That said, you don’t need to “contact” Cal or any other mentors personally. Just follow their work, writings, videos, podcasts etc and digest the message. Society will benefit more by Cal putting content out in the public than trying to guide a handful of individuals privately. Since the impact in the former is bigger than in the latter, the mentors you’re seeking won’t have time to entertain that anyway.

      Wish you the best!

  11. The kind of cove we would all like to own, not only for deep work but also for reading, relaxing… Well basically for everything that requires focus without any distraction…
    Thank you Cal for this inspiring article and it’s true, DC is amazing in spring.

  12. James says:

    This seems to me to be re-inventing the wheel to a large extent. In most houses where I grew up there was a study–a place where the adults would go to either get work done or engage in activities that the kids would interfere with (crafts, or writing, or reading, or the like). This concept was corrupted into the “man-cave” of the perpetual teenagers that dominate society–a place where they could allow themselves to behave like children. I suppose the fact that a writing shed is detached allows us to dissociate it from the odious “man-cave” concept, but ultimately it’s a return to the idea of the study.

    It’s not necessarily a bad thing–in fact I would argue it’s a good thing, a sign that we’re maturing as a society–I just don’t get why we’re adding a bunch of cultural baggage to it. Why not call it a study?

  13. Ryan says:

    I also have this dream. John Nelson, a cartographer I follow, has a rather rustic workspace in his backyard in Michigan that I envy:

  14. Matt Vallance says:

    Good piece, however, I cannot repress my inner sub-editor.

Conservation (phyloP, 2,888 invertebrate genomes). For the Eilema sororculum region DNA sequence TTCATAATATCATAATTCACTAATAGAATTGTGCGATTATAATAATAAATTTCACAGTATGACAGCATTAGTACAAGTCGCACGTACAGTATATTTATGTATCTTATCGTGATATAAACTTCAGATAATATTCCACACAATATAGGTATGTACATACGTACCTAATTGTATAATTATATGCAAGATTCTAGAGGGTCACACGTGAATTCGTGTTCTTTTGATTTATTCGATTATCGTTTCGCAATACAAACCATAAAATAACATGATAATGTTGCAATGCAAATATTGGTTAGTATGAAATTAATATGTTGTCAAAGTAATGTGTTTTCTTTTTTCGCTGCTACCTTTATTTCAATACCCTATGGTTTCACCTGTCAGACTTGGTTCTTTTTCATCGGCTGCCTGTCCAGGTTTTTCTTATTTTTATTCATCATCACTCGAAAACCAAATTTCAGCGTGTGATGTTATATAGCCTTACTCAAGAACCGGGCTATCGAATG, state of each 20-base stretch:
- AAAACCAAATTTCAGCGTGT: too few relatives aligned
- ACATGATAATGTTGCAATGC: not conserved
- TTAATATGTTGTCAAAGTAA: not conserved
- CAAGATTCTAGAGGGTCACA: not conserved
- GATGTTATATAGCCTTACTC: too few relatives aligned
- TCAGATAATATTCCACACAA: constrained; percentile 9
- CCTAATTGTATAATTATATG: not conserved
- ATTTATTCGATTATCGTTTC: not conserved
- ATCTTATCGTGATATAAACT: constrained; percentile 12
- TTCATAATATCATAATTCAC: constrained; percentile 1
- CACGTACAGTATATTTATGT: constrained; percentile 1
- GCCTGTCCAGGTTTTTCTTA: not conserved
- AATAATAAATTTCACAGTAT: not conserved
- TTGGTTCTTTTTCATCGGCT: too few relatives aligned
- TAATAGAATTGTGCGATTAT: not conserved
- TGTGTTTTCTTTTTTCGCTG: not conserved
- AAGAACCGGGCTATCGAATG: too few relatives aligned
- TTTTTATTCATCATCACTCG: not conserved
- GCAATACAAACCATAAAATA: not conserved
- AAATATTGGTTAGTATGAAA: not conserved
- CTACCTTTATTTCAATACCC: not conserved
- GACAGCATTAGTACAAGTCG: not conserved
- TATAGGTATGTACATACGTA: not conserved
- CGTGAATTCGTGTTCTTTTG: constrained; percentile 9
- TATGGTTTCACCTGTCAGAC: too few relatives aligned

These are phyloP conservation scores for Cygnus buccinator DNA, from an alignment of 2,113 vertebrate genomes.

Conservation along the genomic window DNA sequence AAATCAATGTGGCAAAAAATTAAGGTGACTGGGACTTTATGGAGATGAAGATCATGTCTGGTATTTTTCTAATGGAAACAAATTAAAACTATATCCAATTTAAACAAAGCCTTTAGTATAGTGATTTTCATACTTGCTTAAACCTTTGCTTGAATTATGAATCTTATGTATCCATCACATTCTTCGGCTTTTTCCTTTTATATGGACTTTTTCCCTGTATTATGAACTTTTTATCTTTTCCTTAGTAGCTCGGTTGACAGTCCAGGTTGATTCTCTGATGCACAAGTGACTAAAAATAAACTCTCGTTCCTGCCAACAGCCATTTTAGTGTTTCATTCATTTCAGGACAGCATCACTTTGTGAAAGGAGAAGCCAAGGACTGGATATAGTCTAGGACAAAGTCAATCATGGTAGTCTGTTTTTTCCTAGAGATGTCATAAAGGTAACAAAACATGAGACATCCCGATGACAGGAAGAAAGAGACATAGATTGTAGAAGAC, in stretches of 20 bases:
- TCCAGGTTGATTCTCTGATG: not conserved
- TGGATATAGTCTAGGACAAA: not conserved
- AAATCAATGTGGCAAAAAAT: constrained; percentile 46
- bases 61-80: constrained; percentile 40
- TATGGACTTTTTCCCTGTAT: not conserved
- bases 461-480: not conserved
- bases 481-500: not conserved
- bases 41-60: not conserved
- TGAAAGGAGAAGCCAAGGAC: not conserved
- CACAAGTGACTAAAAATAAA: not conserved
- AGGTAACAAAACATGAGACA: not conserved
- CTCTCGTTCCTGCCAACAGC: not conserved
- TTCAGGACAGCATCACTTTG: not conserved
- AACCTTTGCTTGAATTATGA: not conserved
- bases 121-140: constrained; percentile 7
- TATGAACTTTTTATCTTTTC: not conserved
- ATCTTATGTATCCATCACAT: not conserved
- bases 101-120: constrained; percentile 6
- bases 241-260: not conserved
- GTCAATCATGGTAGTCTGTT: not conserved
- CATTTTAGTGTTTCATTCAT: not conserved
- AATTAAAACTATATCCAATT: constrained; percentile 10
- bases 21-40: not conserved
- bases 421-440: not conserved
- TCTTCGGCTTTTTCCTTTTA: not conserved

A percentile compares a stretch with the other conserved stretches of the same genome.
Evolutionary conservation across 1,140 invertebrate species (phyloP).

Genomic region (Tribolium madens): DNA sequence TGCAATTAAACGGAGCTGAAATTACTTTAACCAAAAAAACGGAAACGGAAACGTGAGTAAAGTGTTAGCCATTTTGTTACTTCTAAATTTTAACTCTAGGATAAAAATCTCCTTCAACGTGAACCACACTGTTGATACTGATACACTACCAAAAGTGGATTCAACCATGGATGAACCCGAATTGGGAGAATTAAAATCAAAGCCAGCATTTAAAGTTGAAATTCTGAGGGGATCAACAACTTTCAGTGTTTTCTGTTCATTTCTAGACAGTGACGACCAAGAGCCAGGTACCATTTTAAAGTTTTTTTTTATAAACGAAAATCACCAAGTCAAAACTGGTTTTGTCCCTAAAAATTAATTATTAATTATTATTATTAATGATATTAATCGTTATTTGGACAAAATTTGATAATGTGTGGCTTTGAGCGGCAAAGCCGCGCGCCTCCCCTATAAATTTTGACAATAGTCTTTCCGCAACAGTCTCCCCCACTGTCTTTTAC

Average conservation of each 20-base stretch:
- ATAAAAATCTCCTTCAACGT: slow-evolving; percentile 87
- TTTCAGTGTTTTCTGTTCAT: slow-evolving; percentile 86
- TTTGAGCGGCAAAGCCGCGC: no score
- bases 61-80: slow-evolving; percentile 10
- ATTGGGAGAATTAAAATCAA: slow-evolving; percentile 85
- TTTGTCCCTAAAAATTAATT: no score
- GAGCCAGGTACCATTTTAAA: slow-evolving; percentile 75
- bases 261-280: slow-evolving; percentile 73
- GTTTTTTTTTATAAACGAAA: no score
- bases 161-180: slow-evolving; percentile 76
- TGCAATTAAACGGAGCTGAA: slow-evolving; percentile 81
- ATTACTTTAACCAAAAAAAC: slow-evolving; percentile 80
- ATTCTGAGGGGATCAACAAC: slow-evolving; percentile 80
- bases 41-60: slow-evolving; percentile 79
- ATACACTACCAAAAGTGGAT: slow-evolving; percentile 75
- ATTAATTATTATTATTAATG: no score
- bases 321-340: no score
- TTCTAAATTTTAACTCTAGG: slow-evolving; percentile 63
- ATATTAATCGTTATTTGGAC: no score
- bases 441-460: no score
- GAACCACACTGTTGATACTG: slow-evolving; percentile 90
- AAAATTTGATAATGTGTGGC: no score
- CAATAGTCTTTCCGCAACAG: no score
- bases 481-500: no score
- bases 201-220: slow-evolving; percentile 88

Mr Colfer does not live in: “a stately manner house,” he lives in “a manor house.” Do get it right please.

  15. If you Google “Tiny House” you will find all manner of small houses and sheds that are prefabricated or you can buy plans. The TinyLife website has all the tips you need for saving cost, adding convenience, avoiding risks. One tip: a shed is defined differently from a residential living space. If you follow the guidelines you can avoid the codes for living spaces. And houses on wheels are considered temporary in some place and require no permits at all.

  16. Randy Martens says:

    In the overall spirit of withdrawing into quiet retreat for deep creative work, the best little item I have found that provides instant peace and serenity is a pair of high-quality ear protectors. Actually, I have THREE pair of them in various locations around my home environment, and they are among my most treasured of physical possessions. And that’s no exaggeration. Here’s the brand I use, $30 out on Amazon, if you cherish calm quietude. They are extremely effective, and far more comfortable than they appear:

  17. Brett says:

    One of the greatest and most prolific writers of all time, George Bernard Shaw, enhanced his productivity with his famed writing shed, which could rotate to catch heat and light (what we’d now call passive solar heating, only steps away from the home he shared with his wife, Charlotte. It provided the solitude he needed to generate so many books, plays and articles.

  18. Brett says:

    An earlier Irish author, George Bernard Shaw, enhanced his productivity with a celebrated writing shed that he could rotate to catch heat and sunlight throughout the day — what we’d now call passive solar heating. Only steps away from the rural home he shared with his wife Charlotte, the hut provided the astonishingly prolific, Nobel Prize winning celebrity writer the solitude he needed to generate thousands of popular and influential books, plays and articles.
    (Apologies if this double posts; I tried to submit something similar last week but it apparently vanished into the Ethernet.)

  19. Nikola Bošnjak says:

    It’s not just writers, there are also programmers who are working from sheds, like Wes Bos:

Leave a Reply

Your email address will not be published. Required fields are marked *